I’m glad some people out there still have the love for traditional RPGs and the desire to prove that they can create product superior than what is offered currently, even if it is a throwback to a bygone era.

    Keep up the great work and I look forward to playing through y’alls game a time or three.

  20. Xercies says:

    Yay for old school RPG love. Though I do have to say he is kind of right about the RPG fact, but it sometimes doesn’t make it a bad game. For example sometimes I don’t mind linearity if its got a great story attached to it.

  21. MetalCircus says:

    I am really really looking forward to this now.

  22. Vince says:

    Thanks, guys!

    Re: “I think stats are fundamental to RPGs, much more so than being able to select between a ton of dialogue choices; and stat-based action games have every bit the same amount of choice and consequence in them…”

    Let’s add stats to Doom. Does it magically become an RPG? No, of course not. Warcraft 3? The heroes had stats and a 10lvl hero was much better than a 3lvl hero. Yet it’s not an RPG, obviously.

    What I’m trying to say is that a feature that can be added to any game in pretty much the last minute does not an RPG make.

  23. AndrewC says:

    I also have no love for stats-in-themselves. ANd this argument over what constitutes an RPG is interesting. I would say Thief is a far better role playing game than a game with a lot of pre-scripted dialogue in terms of the game making you play a role. This argument about what is the true and only definition of RPG is smells a bit of posturing to cover insecurities.

    I’m also aware this is probably not the first time this argument has been thrown about, so I will stop by saying Vince’s effort to make a game the way he truly thinks a game should be is really kind of awesome.

  24. Pantsman says:

    Good to learn a bit more about this game. Those examples of skills affecting conversations are great, and if they’re indicative of the game as a whole then we may be in for a real treat.

    Of course, that’s assuming it sees release in my lifetime.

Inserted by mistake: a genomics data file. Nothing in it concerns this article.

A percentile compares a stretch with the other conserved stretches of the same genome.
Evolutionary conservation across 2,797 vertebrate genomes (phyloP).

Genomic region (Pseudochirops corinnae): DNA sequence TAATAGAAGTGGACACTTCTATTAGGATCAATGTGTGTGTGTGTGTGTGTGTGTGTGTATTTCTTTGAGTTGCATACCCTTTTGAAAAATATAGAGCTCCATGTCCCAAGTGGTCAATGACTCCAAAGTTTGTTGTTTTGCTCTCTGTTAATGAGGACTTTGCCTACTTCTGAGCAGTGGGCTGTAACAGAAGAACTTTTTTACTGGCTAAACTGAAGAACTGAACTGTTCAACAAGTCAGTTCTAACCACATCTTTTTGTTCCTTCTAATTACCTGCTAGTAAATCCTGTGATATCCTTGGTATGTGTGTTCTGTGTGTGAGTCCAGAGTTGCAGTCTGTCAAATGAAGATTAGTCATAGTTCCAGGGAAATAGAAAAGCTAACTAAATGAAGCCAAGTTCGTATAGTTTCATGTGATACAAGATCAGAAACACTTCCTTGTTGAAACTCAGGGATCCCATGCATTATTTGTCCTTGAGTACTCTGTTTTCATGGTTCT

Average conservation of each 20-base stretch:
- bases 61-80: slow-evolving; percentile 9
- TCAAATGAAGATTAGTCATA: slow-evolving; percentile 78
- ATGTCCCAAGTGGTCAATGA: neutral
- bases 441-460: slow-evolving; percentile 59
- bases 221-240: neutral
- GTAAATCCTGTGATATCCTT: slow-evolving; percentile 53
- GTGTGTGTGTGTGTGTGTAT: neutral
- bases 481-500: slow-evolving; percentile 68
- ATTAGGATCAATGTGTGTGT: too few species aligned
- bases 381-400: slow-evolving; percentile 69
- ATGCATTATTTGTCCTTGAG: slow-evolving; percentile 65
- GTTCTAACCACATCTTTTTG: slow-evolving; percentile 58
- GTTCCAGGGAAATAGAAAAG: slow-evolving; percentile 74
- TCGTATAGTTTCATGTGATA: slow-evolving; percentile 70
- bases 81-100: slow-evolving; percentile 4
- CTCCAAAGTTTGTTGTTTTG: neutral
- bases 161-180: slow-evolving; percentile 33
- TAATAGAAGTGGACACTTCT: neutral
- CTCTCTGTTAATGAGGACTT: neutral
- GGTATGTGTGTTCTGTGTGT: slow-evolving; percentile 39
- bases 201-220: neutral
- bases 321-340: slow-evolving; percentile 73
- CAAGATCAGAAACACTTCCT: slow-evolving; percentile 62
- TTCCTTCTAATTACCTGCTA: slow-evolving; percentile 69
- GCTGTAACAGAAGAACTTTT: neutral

25. Vince says:

    “…if they’re indicative of the game as a whole…”

    Recommended reading:
    link to rpgwatch.com
    link to rpgwatch.com
    link to rpgwatch.com

    This is a “let’s play AoD” thread. I wanted to show the assassins questline to our forum members, but they started making decisions and took it in a completely different direction. So, that’s the actual game, not what I wanted to show. Take a look.

    “Of course, that’s assuming it sees release in my lifetime.”
    We are very, very close.
    Every decision you see there was made by our forum members

  26. Azazel says:

    Yes! YES! Coverage of this is what I’ve been long wanting! Along with the game obv.

  27. Will says:

    I’m going to buy it.

    And I’m actually bankrupt.

    So, you see, it is high on my list of priorities.

  28. Paul B says:

    I look forward to any new RPG, but I’m slightly concerned that it looks like you only control the one player (yourself) in this game.

    Can anyone confirm whether this will be party based or just based around one person, as I personally enjoy the interactions between party members and levelling up four-six people rather just the one?

  29. Diogo Ribeiro says:

    he proved himself the indie-RPG equivalent of the early Manic Street Preachers in a I-hate-dumbed-down-RPGs-more-than-Hitler sort of way

    Funny thing, the first time Vince told me the game’s title, I smiled and humoured about how it was a game about glam rockers and the decadence inevitably associated with them :)

    As his friend, I wish him the best of luck with the game.

    :never forget:


  30. Kestrel says:

    well, since you are in the comments, Vince – If you did go the major publisher route – you could do worse than Stardock and this seems like their cup of tea..

  31. Bremze says:

    This bit from the LP sold me on this game: